Truants, bullies and the recession

21 October 2009
The Guardian
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 We must help families torn apart by truancy, not criminalise them – but the services that help troubled children are under threat

The news that truancy rates are soaring won’t surprise many teachers like me. Figures from the Department for Children, Schools and Families show that children skipped more than 8m days of school last year. The reasons for the rising numbers of skivers are manifold, but I think there is one big underlying reason: the recession is really beginning to bite in many households.

In the UK, 4 million children live below the poverty line and the situation is getting worse: charities such as Save the Children are seeing families of four trying to feed themselves on £20 to £25 a week. That means that lots of children are living in households under severe stress, frequently working illegally or carrying out household chores for parents who need them at home. Take K, a student I taught some time ago. She wound up spending quite a few days at home looking after her younger brother and sister while her mum went out to work: she truanted at the insistence of her mother.

The statistics show that cases like K’s are increasingly common and – unlike when I taught K – increasing numbers of parents are being jailed; Ministry of Justice figures released this year reveal that 133 parents were jailed between 2000 and 2007 for failing to prevent their children’s truancy, while the number of court-issued penalty notices went up by 12% to 7,793 last year.

The statistics speak for themselves: families are being torn apart by truancy. Rather than addressing its root causes, the government is too keen to criminalise desperate parents. Work by charities such as Save the Children shows that when these families are helped properly, the problem of truancy can be solved much more cheaply and wisely than by throwing a child’s main care-giver in jail.

However, the recession is biting in more hidden ways, and even comparatively wealthy families are finding that rows about money are pulling them apart. Another pupil of mine – J – watched helplessly as his parents argued endlessly and ended up getting divorced. The acrimony depressed him so much that he lost all interest in school, finding the pressure to pass his GCSEs too much. It was much easier just taking the day off and sitting on tops of buses.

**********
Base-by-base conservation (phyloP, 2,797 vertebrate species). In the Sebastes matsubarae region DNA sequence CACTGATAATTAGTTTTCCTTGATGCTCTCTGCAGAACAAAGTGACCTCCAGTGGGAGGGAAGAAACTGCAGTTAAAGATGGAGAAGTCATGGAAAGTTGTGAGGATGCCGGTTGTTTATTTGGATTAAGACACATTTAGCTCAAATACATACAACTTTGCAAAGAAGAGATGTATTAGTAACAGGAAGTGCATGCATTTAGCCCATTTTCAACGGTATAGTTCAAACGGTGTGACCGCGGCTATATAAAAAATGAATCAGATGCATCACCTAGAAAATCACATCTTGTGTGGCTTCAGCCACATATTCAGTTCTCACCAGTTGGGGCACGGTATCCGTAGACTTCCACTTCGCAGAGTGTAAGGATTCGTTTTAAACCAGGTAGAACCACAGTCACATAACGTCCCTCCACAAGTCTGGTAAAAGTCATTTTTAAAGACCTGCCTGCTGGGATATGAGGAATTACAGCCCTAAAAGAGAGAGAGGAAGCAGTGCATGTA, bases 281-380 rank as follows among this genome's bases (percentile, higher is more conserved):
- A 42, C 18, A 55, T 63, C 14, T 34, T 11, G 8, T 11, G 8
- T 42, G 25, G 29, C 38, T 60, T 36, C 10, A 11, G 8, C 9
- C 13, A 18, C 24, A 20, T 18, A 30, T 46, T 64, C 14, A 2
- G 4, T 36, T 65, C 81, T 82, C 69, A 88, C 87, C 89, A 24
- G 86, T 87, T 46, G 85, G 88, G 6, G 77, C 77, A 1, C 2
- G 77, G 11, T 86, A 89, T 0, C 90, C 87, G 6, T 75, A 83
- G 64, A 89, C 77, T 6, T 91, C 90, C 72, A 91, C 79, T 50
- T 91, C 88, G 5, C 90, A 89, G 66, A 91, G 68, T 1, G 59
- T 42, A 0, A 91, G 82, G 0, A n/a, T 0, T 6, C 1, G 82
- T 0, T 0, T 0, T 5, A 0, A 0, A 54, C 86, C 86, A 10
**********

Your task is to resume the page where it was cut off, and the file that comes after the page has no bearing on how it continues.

J then got mixed up with a bad crowd and becoming a casual drug-user; without the intervention of a devoted tutor team at my school he would have no doubt become a persistent truant and drug addict. Fortunately, my school has put a lot of money into pastoral care and we were able to nip the problem in the bud. However, I foresee scary times ahead when invaluable support staff are cut as the recession bites into the public purse. Because they are not frontline staff, it may be the case that they are not seen as vital to our schools, but my experience suggests that they are.

Another reason why children truant is because they are being bullied at school: I’ve seen numerous cases in my 20 years as a teacher. Once again the problem has been solved only when schools invest a lot of time and money in sorting out the problem: investigating its root causes, disciplining the bullies and setting very firm boundaries about acceptable behaviour in school. Take P, mercilessly mocked for the fact that his clothes were obviously very shabby and he clearly had little money: he found the name-calling intolerable. It was only when my school was alerted to this that the root causes of his truancy were addressed. It took time and patience to unearth the problem and untangle the reasons why he was refusing to go to school.

A survey by Beatbullying suggests that as many as one in three children truant because of bullying, with 20,000 bunking off school for the same reason. This survey was carried out nearly four years ago now when times were good; the new official statistics suggest that the problem has become a lot worse. Proper investment in public services was never more needed more than in these recession-hit times.

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